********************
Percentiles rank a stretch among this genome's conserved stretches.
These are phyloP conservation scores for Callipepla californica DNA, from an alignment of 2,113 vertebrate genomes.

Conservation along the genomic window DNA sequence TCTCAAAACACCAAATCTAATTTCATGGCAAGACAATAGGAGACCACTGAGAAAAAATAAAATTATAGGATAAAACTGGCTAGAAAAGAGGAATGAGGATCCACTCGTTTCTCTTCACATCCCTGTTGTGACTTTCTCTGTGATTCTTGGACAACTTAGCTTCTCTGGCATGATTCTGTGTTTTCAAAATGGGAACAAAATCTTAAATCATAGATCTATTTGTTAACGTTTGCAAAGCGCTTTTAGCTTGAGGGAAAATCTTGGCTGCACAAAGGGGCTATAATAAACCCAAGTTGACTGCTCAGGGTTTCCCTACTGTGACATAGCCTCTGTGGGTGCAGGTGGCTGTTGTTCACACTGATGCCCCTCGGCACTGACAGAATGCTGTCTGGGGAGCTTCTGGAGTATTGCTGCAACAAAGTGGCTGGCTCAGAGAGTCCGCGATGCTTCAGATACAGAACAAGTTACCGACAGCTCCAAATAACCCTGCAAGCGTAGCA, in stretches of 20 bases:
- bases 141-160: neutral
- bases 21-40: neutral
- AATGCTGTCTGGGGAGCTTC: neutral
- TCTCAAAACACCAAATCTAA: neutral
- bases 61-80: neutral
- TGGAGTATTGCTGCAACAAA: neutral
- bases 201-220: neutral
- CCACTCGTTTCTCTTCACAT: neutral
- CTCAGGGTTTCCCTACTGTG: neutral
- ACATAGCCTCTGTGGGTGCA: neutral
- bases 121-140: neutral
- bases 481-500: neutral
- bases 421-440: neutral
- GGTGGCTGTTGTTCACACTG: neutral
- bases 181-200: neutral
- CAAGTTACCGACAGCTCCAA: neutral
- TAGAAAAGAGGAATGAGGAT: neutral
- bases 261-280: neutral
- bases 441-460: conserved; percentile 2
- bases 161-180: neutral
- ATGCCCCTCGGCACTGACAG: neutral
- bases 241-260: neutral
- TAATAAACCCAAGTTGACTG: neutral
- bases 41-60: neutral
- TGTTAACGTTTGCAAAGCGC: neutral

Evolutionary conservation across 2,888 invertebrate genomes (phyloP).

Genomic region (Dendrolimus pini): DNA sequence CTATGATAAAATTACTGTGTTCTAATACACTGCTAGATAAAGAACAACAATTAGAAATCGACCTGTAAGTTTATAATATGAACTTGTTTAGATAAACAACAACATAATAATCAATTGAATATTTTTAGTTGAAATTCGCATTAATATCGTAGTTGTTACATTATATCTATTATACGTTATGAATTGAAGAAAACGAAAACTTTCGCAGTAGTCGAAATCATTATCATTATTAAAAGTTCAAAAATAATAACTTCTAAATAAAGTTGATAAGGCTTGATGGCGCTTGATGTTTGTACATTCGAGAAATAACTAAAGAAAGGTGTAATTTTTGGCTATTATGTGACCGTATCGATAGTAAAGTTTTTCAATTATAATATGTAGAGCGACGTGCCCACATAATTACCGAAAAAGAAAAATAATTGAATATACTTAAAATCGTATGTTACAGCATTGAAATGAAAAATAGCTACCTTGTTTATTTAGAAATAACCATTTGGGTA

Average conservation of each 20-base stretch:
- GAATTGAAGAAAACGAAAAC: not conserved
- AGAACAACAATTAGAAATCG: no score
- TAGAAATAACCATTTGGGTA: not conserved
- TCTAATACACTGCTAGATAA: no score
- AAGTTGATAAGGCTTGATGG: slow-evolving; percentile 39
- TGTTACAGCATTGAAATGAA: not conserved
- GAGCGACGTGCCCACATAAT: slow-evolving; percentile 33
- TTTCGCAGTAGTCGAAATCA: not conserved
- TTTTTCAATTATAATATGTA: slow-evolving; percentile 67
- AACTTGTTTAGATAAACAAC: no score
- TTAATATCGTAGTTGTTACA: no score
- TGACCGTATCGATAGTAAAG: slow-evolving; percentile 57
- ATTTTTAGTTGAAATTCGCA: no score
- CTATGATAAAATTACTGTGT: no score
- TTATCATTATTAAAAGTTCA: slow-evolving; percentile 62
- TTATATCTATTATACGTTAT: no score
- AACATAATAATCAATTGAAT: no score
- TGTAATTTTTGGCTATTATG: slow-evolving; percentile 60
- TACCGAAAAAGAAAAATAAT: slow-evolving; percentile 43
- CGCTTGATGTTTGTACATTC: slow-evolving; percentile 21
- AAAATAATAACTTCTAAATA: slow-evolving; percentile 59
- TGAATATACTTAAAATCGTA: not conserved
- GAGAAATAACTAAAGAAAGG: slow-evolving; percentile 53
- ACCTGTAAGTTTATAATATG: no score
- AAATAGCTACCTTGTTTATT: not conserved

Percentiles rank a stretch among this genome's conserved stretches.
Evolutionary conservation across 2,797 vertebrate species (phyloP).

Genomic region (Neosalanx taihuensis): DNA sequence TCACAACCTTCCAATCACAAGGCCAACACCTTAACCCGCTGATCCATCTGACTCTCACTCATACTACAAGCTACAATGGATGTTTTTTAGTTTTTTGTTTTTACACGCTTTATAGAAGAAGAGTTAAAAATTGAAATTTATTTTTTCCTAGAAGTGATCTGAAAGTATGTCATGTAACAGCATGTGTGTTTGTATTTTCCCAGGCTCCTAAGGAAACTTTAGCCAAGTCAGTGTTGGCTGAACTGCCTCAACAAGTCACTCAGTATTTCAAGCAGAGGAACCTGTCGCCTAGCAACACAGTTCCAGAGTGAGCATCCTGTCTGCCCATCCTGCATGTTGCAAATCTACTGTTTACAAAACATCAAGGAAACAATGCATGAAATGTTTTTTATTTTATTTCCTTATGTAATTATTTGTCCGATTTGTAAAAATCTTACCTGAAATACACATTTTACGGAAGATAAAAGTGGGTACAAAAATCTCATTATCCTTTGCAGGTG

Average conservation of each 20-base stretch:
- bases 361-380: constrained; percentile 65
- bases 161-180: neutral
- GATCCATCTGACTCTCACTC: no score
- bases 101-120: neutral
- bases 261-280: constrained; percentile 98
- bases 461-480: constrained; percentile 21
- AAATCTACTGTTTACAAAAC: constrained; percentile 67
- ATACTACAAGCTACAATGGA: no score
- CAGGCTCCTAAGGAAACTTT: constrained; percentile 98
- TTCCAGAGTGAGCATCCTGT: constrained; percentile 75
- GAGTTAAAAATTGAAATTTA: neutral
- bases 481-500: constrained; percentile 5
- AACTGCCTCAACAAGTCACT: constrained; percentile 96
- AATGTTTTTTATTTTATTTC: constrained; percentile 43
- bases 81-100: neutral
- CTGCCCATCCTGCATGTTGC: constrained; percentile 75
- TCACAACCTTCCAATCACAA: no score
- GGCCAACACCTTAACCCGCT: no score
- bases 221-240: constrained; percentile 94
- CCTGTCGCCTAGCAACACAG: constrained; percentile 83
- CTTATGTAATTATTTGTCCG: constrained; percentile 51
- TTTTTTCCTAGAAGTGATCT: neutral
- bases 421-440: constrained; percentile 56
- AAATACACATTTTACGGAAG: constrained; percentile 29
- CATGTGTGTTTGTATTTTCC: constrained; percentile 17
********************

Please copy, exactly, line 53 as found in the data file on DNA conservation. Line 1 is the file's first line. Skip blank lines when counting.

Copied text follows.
- TGAATATACTTAAAATCGTA: not conserved